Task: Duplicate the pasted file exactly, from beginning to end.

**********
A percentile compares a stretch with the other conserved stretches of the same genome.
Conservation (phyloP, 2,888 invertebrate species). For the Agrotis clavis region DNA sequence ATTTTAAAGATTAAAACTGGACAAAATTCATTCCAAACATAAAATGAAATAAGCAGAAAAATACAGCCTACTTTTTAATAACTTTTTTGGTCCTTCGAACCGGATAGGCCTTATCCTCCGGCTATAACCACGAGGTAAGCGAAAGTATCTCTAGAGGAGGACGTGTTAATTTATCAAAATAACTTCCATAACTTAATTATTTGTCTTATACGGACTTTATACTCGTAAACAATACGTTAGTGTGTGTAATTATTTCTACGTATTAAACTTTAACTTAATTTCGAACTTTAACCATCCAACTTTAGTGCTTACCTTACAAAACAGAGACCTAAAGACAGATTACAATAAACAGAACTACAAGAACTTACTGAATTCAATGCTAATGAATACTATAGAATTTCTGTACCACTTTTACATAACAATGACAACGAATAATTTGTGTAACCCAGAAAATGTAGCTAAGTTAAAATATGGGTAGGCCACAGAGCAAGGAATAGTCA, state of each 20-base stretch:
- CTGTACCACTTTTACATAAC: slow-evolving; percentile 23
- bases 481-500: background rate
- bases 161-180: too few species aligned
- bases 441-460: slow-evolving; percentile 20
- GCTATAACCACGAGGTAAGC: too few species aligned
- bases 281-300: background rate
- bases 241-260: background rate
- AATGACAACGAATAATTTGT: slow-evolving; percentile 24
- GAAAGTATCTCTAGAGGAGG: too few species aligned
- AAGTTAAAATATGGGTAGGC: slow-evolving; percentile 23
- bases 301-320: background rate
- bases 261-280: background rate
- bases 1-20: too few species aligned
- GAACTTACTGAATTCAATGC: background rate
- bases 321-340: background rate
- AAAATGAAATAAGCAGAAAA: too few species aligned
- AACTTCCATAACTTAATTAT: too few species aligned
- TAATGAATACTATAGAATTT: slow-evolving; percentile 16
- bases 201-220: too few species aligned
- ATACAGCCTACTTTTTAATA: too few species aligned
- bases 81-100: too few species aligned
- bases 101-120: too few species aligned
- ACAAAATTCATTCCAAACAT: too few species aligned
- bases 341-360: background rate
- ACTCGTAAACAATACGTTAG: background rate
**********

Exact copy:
A percentile compares a stretch with the other conserved stretches of the same genome.
Conservation (phyloP, 2,888 invertebrate species). For the Agrotis clavis region DNA sequence ATTTTAAAGATTAAAACTGGACAAAATTCATTCCAAACATAAAATGAAATAAGCAGAAAAATACAGCCTACTTTTTAATAACTTTTTTGGTCCTTCGAACCGGATAGGCCTTATCCTCCGGCTATAACCACGAGGTAAGCGAAAGTATCTCTAGAGGAGGACGTGTTAATTTATCAAAATAACTTCCATAACTTAATTATTTGTCTTATACGGACTTTATACTCGTAAACAATACGTTAGTGTGTGTAATTATTTCTACGTATTAAACTTTAACTTAATTTCGAACTTTAACCATCCAACTTTAGTGCTTACCTTACAAAACAGAGACCTAAAGACAGATTACAATAAACAGAACTACAAGAACTTACTGAATTCAATGCTAATGAATACTATAGAATTTCTGTACCACTTTTACATAACAATGACAACGAATAATTTGTGTAACCCAGAAAATGTAGCTAAGTTAAAATATGGGTAGGCCACAGAGCAAGGAATAGTCA, state of each 20-base stretch:
- CTGTACCACTTTTACATAAC: slow-evolving; percentile 23
- bases 481-500: background rate
- bases 161-180: too few species aligned
- bases 441-460: slow-evolving; percentile 20
- GCTATAACCACGAGGTAAGC: too few species aligned
- bases 281-300: background rate
- bases 241-260: background rate
- AATGACAACGAATAATTTGT: slow-evolving; percentile 24
- GAAAGTATCTCTAGAGGAGG: too few species aligned
- AAGTTAAAATATGGGTAGGC: slow-evolving; percentile 23
- bases 301-320: background rate
- bases 261-280: background rate
- bases 1-20: too few species aligned
- GAACTTACTGAATTCAATGC: background rate
- bases 321-340: background rate
- AAAATGAAATAAGCAGAAAA: too few species aligned
- AACTTCCATAACTTAATTAT: too few species aligned
- TAATGAATACTATAGAATTT: slow-evolving; percentile 16
- bases 201-220: too few species aligned
- ATACAGCCTACTTTTTAATA: too few species aligned
- bases 81-100: too few species aligned
- bases 101-120: too few species aligned
- ACAAAATTCATTCCAAACAT: too few species aligned
- bases 341-360: background rate
- ACTCGTAAACAATACGTTAG: background rate